SoCal Gas leak: Benzene levels higher in Burbank, LA basin than Porter Ranch, AQMD says
The maximum and average daily levels of the cancer-causing chemical benzene are higher in Burbank and the Los Angeles basin than they are in Porter Ranch, according to data analyzed by the South Coast Air Quality Management District.
Gas has been spewing from a well leak in Aliso Canyon for the past three months, prompting relocations for residents in the Porter Ranch community.
Jason Low, atmospheric measurements manager for the AQMD showed graphs comparing the benzene levels to representatives of homeowner groups Thursday at the Porter Ranch Community Advisory Committee, a SoCal Gas-funded group that acts as an information hub for residents.
The AQMD monitors background, or everyday, levels of various compounds in Burbank and the L.A. basin. Those two areas are the closest to Porter Ranch that can be used as a comparison to tell how out-of-the-ordinary the benzene levels are in neighborhoods near the leaking well.
Low said the levels of methane leaving the leaking well are far lower in recent weeks than in the early days of the incident.
Porter Ranch and adjacent communities had made 2,109 air quality complaints since the Oct. 23 well rupture. A normal year would generate a combined 8,000 to 10,000 air quality complaints from L.A, Orange, Riverside and San Bernardino counties, an AQMD official told the group.
In other Porter Ranch updates:
The number of households relocated from their Porter Ranch, Chatsworth, Granada Hills and Northridge homes is up to 4,500, said Gillian Wright, SoCal Gas vice president for customer service. She estimates that represents about 13,500 individuals living in hotels, motels or rental properties at about $250 per unit per day. Another 1,157 families have received offers of alternate housing and 2,226 more families are in the process of inquiring about moving out of the area. About 90 percent of the relocated households are within a 5-mile radius of the Aliso Canyon natural gas storage field and the leaking well. The rest are outside that perimeter.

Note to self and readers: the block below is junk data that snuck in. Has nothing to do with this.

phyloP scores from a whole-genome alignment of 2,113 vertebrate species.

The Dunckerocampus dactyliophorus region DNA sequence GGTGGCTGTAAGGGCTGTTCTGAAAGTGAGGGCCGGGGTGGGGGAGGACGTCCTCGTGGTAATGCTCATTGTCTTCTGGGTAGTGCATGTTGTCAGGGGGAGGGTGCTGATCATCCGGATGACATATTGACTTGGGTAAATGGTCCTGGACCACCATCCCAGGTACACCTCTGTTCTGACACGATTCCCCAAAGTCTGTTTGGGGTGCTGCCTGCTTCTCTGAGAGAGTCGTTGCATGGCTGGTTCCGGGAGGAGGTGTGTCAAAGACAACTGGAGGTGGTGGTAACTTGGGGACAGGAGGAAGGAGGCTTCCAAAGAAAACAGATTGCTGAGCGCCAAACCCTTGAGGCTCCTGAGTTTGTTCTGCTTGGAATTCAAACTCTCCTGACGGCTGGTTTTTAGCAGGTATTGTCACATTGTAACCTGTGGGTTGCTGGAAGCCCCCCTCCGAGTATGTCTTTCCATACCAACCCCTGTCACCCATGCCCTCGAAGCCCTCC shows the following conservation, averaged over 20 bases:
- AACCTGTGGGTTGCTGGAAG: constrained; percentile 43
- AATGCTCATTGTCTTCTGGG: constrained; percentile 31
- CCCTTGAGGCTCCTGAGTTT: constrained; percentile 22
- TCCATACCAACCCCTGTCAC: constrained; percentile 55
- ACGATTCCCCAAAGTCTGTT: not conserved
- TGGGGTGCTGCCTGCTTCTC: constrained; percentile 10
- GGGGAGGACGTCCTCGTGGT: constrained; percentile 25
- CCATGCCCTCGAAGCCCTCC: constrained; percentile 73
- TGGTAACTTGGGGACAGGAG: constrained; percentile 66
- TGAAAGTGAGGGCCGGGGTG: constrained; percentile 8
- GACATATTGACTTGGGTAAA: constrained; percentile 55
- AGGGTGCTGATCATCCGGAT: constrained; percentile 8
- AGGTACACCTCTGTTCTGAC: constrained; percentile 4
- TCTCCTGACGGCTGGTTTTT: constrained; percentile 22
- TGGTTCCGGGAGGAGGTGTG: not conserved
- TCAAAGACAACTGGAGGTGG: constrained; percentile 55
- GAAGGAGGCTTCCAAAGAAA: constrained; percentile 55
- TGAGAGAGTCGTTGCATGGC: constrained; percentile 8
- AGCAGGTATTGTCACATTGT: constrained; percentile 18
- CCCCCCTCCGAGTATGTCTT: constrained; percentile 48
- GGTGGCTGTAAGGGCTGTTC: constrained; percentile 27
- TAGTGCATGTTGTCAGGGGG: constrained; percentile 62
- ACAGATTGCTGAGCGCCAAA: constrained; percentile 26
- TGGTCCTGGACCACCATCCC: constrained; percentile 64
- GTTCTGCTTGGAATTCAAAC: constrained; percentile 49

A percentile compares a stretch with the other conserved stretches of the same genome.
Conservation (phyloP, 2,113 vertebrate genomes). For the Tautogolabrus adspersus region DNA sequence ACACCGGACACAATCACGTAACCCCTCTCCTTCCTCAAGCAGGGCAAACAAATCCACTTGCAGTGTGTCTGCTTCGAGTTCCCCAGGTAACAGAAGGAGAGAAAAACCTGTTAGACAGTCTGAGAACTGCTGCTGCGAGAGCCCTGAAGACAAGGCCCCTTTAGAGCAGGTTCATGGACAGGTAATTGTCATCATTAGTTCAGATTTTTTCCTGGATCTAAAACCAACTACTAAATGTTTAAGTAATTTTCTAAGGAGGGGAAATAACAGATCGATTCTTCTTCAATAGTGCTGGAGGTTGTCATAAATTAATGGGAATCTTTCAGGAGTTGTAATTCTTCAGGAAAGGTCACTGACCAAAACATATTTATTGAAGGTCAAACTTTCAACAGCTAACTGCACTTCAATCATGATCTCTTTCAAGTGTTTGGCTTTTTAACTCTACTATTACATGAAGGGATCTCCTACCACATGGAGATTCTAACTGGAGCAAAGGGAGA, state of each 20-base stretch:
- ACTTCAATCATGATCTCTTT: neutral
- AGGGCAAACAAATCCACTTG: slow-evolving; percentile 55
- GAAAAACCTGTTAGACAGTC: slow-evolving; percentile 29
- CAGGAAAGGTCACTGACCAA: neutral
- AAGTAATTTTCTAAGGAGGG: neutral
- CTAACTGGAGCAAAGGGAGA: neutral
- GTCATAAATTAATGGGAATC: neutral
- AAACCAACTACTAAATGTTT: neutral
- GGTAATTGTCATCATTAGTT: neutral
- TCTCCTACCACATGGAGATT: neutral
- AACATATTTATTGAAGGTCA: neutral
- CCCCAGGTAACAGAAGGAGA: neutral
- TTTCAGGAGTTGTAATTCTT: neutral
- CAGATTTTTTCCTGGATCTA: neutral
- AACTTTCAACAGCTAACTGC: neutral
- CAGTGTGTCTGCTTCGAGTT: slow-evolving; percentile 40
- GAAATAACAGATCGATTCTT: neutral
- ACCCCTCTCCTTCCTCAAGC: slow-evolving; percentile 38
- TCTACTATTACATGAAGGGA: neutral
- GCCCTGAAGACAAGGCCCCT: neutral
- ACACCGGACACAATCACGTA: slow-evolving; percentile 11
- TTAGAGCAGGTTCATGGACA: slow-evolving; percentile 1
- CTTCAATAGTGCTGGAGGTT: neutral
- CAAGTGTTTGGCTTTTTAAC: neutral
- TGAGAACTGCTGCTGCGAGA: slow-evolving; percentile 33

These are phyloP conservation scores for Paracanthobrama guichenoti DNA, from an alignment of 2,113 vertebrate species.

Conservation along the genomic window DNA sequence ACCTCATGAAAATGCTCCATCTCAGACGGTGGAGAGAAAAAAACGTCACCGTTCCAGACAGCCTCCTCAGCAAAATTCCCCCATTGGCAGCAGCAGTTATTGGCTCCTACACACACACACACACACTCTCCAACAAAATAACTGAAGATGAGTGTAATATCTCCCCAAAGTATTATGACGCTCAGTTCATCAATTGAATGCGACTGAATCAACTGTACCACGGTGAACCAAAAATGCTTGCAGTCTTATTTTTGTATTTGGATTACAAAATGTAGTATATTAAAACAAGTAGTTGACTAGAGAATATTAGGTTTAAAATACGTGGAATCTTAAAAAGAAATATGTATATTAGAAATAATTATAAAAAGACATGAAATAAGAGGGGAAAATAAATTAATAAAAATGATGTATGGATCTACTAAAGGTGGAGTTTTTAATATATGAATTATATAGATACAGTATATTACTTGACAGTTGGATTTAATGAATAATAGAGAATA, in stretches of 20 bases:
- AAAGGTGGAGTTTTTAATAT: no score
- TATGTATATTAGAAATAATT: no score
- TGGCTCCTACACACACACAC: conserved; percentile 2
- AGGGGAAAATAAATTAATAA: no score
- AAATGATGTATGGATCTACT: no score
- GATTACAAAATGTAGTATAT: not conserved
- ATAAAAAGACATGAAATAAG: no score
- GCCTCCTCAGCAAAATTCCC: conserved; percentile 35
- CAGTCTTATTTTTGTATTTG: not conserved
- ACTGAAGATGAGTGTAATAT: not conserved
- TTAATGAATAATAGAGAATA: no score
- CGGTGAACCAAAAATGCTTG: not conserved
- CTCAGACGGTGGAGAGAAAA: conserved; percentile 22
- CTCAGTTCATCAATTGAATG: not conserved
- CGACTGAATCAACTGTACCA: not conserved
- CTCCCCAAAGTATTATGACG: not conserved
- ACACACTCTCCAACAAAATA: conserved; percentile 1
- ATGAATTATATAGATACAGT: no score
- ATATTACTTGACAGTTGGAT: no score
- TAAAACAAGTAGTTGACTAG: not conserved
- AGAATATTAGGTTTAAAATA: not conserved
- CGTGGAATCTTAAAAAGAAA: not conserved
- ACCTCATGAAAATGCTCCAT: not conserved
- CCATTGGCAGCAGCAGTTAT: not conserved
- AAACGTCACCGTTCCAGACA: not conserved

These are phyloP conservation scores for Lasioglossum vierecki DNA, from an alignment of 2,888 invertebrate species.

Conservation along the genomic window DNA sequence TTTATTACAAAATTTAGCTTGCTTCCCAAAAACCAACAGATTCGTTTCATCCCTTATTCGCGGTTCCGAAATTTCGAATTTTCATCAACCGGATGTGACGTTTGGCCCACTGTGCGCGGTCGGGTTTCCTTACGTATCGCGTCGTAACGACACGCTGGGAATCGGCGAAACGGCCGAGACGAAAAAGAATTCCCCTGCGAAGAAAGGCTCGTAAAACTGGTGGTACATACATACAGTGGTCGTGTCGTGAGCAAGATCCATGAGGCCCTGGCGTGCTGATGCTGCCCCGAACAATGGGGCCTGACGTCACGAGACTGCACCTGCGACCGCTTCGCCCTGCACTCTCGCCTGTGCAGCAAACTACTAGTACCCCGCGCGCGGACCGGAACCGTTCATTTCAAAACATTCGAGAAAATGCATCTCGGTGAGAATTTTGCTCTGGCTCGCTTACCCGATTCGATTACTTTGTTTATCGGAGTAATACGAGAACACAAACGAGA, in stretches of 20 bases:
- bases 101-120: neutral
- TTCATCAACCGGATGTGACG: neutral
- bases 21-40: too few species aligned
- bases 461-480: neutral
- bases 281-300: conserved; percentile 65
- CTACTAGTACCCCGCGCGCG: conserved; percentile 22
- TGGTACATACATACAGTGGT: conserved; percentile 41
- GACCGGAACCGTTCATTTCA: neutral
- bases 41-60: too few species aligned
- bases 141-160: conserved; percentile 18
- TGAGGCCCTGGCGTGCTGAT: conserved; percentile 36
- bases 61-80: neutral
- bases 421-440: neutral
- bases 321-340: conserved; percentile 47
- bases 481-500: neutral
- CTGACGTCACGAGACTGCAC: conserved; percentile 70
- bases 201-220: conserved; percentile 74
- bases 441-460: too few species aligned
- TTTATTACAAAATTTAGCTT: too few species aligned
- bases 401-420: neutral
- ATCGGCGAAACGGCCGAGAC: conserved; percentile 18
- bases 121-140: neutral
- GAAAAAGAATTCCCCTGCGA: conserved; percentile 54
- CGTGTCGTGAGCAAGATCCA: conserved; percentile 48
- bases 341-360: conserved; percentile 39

With SoCal Gas saying it is within a month or less of plugging the leaking well, residents who relocated are starting to plan for moving back to their homes. The court order governing SoCal Gas’ relocation plan says the company may stop paying for hotels and other rentals 48 hours after the state and gas company certify the leak is fixed and the air pollution ended. The actual timeline when funding of alternate homes is less fixed, however. The company will honor terms of leases, even if they run past the date the well is fixed. However, other subsidies to cover expenses like commuting and utility bills would end, Wright said.
SoCal Gas has said it would cover the cost for the residents closest to the leak to power wash oily residue from their homes, but it had not set a policy for what other cleaning measures it would pay for throughout the affected area, like shampooing carpets, Wright said. Opening windows and letting an air scrubber run should be enough to improve the air quality within homes, she said.
The gas leak has been good for the air purifier and scrubber business. The company has installed air scrubbers in classrooms in every school within the five-mile perimeter of the leak. Granada Hills Charter High School, for example, has 110 of the plug-in units. The company had ordered some 11,000 air purifiers to install in homes and businesses in the area.
Other help may be on the way for businesses suffering a downturn with the absence of so many customers from the leak area.
The Los Angeles County Office of Emergency Management wants to hear from at least five businesses that can document loss of revenue this year over last.
Those businesses would help the county apply to the U.S. Small Business Administration to make low-interest loans available. Home-based businesses are also eligible for the help, so the county wants to hear from them as well.
The Chatsworth/Porter Ranch Chamber of Commerce plans a workshop Feb. 24 to help local businesses respond to the legal, financial and workplace challenges the leak has raised.
Taxes and insurance
The gas leak and the states of emergency declared by Los Angeles city and count and the governor have created questions among residents about how their home and business insurance rates might change, whether their home values might fall and whether the county would lower home assessments and tax bills. John Bwarie, executive director of the Porter Ranch Community Advisory Committee, said he would ask officials of the county Assessor and Tax Collector’s office to speak to the group about those issues at a future meeting.
— Associated Press
U.S. senators Barbara Boxer and Dianne Feinstein say they will seek federal review of the ongoing leak.
The California Democrats plan to introduce an amendment to energy legislation currently on the Senate floor.
The amendment would direct Energy Secretary Ernest Moniz to lead a review of the cause and response to the leak at SoCal Gas’ Aliso Canyon site.
Boxer says in a statement Friday that it’s been frustrating to watch the crisis unfold.
Feinstein says they have a responsibility to not only address the leak but to ensure that nothing like it happens again.
This story has been updated.